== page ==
I’m sitting right next to Jackie Earle Haley but I’m having a hard time looking at his face. I find myself focusing on his hands, which are in his lap, but that’s no help as his fingers are long and thin and bony and raw pink and black with cracked, fungal nails tearing away from the sensitive nail bed. He’s in full make-up as Freddy Krueger and this Freddy isn’t the melted cheese face guy who graced plenty of kid-friendly toys and items. This Freddy looks more like a legit burn victim, like the guy who suddenly comes into your line of vision on the bus or at the grocery store and makes you want to turn away but also makes you want to just stare at the sleek, shiny skin and the nubs of ears. There’s something about this Freddy’s eyes that cross the line from being horror movie horrible into being real life horrible, and I think it’s that quality that makes it hard for me to look at Haley as he speaks.
In other words, this Freddy Krueger is fucked up looking. Not so fucked up looking that the nation will lurch queasily from theaters when the remake of A Nightmare on Elm Street hits, but fucked up enough that children’s toys like this Freddy-faced squirt gun would be in exquisitely bad taste. And that’s seemingly how everybody involved in the film wants it – this isn’t a return to the Henny Youngman of slasher films but rather a dark, serious and hopefully scary dream killer.
“We’ve never been attracted to a jokey antagonist because it feels less scary and less real,” producer Brad Fuller said when he sat down to chat with my group of journalists visiting the suburban Chicago set of the remake of A Nightmare on Elm Street. “He’s not witty. He’s a fucked up guy.”
Talking slowly and quietly, Jackie Earle Haley agrees. “We’re focusing more on the less campy and a little bit more of the scarier side. More of a serious side. And there’s definitely, I think, a little more focus on what makes this guy who he is. And so there’s a little bit of a deeper kind of look at him. I’m playing a boogeyman, you know? So that’s what I’m really trying to embrace, but at the same time find out what makes this boogeyman tick. So there is room to kind of look at his past and to see what’s happened and to see what makes him who he is—to see what’s made him the boogeyman that he is. But I think it’s really important that Robert Englund and New Line has done such a fine job over the years of creating this world and this character. It’s fun to kind of re-envision and do that but at the same time we need to remain true to a point of who Freddy is and what the franchise kind of represents. It’s neat to get to re-envision it but at the same time you don’t’ want to go so far that we’ve left what makes it so kind of cool and bitching.”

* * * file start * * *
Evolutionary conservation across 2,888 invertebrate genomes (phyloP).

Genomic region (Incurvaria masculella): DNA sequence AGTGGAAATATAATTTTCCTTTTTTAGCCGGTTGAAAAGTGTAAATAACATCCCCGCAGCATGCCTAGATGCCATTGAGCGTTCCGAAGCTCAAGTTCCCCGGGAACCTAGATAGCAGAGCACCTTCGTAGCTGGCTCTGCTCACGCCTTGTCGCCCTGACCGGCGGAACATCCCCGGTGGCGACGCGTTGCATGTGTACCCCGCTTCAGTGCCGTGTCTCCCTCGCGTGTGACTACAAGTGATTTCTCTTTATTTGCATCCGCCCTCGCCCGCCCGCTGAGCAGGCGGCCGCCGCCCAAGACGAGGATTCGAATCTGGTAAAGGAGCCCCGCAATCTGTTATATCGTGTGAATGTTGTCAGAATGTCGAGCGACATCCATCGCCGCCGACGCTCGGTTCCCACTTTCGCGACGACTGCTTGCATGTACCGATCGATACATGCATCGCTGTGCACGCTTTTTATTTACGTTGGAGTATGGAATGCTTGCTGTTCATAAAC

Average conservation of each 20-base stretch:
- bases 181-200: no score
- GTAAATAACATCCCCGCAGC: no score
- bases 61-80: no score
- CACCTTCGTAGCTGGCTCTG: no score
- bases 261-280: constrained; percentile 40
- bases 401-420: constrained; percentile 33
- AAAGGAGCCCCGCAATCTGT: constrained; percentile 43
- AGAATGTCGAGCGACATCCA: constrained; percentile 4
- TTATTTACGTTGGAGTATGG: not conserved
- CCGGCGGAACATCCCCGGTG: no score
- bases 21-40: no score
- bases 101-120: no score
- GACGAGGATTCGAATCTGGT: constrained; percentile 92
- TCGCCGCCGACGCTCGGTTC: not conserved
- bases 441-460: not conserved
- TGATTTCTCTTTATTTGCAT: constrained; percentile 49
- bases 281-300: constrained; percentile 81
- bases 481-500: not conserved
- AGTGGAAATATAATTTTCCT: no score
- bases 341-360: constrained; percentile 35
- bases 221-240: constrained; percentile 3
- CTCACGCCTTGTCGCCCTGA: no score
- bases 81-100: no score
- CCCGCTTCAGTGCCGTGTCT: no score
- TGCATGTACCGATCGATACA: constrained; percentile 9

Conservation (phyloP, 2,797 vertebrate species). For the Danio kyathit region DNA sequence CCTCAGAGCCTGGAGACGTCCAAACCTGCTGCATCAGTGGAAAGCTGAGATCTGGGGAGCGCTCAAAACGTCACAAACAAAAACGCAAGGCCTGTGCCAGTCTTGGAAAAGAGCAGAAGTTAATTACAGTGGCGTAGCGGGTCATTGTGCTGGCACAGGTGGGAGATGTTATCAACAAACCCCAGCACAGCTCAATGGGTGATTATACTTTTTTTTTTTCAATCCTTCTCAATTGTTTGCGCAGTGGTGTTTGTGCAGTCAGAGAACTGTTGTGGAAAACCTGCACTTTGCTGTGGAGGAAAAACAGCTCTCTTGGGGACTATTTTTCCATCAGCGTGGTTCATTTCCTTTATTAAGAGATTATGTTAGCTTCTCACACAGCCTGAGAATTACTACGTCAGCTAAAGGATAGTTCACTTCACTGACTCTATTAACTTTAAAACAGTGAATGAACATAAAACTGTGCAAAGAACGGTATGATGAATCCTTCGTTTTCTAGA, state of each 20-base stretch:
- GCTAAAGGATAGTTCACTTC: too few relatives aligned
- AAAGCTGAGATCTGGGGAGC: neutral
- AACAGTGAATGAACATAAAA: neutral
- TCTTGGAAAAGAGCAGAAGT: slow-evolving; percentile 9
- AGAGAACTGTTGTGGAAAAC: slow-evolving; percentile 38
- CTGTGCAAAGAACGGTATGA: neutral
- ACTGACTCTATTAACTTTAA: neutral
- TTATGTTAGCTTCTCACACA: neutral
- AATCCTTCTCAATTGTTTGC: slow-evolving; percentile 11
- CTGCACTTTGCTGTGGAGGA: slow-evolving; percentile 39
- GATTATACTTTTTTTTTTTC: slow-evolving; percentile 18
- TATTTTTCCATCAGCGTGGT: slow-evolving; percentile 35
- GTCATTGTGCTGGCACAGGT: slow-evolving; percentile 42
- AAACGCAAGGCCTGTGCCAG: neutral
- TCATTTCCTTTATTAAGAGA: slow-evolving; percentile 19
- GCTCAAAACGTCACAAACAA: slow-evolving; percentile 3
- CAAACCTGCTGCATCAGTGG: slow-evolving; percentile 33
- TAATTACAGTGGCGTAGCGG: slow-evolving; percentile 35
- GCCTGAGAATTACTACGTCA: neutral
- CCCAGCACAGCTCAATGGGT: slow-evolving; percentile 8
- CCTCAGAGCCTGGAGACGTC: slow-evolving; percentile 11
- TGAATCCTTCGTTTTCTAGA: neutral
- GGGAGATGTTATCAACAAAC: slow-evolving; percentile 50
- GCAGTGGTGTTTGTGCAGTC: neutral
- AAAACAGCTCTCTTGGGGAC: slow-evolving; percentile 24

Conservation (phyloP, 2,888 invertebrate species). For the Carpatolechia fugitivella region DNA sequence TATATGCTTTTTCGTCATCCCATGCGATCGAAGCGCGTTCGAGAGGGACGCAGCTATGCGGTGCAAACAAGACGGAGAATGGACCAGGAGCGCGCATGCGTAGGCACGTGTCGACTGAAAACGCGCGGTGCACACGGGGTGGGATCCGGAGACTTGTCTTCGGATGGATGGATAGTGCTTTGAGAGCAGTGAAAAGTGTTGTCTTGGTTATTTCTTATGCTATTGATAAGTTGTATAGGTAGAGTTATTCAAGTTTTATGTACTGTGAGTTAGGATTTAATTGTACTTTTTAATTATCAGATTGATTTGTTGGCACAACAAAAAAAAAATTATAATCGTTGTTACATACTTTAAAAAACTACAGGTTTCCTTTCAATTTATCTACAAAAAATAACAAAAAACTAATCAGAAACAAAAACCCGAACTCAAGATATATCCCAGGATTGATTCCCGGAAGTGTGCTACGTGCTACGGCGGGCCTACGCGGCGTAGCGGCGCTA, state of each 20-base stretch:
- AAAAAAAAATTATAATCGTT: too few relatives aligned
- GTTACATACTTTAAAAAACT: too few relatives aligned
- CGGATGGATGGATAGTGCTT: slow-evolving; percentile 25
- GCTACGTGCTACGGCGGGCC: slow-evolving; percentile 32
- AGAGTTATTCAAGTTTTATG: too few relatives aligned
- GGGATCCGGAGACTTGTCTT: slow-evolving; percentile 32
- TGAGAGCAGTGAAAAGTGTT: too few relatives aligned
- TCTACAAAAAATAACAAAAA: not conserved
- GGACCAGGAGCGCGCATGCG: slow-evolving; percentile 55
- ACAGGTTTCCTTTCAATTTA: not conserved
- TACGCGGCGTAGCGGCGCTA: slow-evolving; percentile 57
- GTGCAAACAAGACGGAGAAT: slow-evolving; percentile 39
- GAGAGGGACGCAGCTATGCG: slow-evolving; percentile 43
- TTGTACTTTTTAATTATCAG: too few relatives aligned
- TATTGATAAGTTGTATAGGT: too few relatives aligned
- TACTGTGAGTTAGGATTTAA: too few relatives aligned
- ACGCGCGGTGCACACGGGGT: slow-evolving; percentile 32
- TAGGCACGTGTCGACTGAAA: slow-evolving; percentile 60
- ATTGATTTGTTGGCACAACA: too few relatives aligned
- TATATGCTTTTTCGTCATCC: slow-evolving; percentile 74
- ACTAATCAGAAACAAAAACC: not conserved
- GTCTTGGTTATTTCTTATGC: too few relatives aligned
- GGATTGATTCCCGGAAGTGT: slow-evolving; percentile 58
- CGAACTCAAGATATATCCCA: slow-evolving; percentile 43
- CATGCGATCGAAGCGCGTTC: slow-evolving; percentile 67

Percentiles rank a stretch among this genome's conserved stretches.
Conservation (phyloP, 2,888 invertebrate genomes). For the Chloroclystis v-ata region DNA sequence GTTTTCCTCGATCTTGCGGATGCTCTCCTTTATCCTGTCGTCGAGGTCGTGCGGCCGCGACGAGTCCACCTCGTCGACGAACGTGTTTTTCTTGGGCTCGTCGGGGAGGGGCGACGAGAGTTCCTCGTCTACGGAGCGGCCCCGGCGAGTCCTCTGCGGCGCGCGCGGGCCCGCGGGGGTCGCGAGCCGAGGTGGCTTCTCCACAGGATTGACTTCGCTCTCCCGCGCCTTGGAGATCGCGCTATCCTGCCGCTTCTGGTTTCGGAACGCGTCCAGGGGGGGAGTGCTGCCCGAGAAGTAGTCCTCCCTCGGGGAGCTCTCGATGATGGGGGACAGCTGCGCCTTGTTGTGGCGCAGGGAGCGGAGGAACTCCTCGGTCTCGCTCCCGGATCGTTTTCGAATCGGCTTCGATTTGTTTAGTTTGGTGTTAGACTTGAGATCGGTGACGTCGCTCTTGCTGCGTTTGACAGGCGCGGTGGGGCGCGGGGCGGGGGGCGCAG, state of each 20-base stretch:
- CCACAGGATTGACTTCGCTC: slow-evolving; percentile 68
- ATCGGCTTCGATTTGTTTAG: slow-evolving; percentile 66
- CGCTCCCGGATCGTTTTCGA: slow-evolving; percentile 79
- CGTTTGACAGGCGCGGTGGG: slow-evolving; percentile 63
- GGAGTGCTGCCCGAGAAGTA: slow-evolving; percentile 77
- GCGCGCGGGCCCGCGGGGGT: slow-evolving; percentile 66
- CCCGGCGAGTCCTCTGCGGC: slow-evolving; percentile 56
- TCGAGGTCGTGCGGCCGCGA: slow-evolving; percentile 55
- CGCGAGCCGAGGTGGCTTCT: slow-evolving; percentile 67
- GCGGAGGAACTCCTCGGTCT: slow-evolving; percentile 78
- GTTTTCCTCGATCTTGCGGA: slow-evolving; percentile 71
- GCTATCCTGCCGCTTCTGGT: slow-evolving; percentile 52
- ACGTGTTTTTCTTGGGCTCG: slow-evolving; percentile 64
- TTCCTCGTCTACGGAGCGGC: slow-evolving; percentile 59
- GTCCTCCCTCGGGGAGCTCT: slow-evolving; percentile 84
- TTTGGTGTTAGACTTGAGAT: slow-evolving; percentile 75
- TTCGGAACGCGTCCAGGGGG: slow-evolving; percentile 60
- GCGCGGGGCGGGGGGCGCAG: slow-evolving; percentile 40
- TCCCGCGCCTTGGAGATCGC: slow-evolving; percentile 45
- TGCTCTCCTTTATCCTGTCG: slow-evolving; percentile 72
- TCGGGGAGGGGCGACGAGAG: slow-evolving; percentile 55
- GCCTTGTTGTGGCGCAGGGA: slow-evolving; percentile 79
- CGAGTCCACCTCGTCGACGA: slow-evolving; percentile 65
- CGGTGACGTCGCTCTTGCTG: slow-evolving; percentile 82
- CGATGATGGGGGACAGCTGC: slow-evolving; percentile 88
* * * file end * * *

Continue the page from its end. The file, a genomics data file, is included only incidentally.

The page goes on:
While the face may be slightly different, the rest of Freddy remains obviously him. While walking around the set we saw Freddy’s stand-in, dressed up in the complete costume. This Freddy has the exact same silhouette as the original – the hat and the sweater and the glove. Oh, the glove. It’s been slightly redesigned but it’s obviously the Freddy glove. And its surprisingly sharp and very heavy. Yes, I did put it on. Sometimes this life is good.
There’s a lot more – we saw some filming and toured sets from Freddy’s nightmare world. All of that will be coming in a longer piece, with more in-depth interviews, closer to the film’s release. In the meantime keep your eyes peeled for the reveal of Freddy’s new look; it may even have hit by the time you’re reading this.
Behind every great book adaptation is a forgettable first try. — By Ryan Covey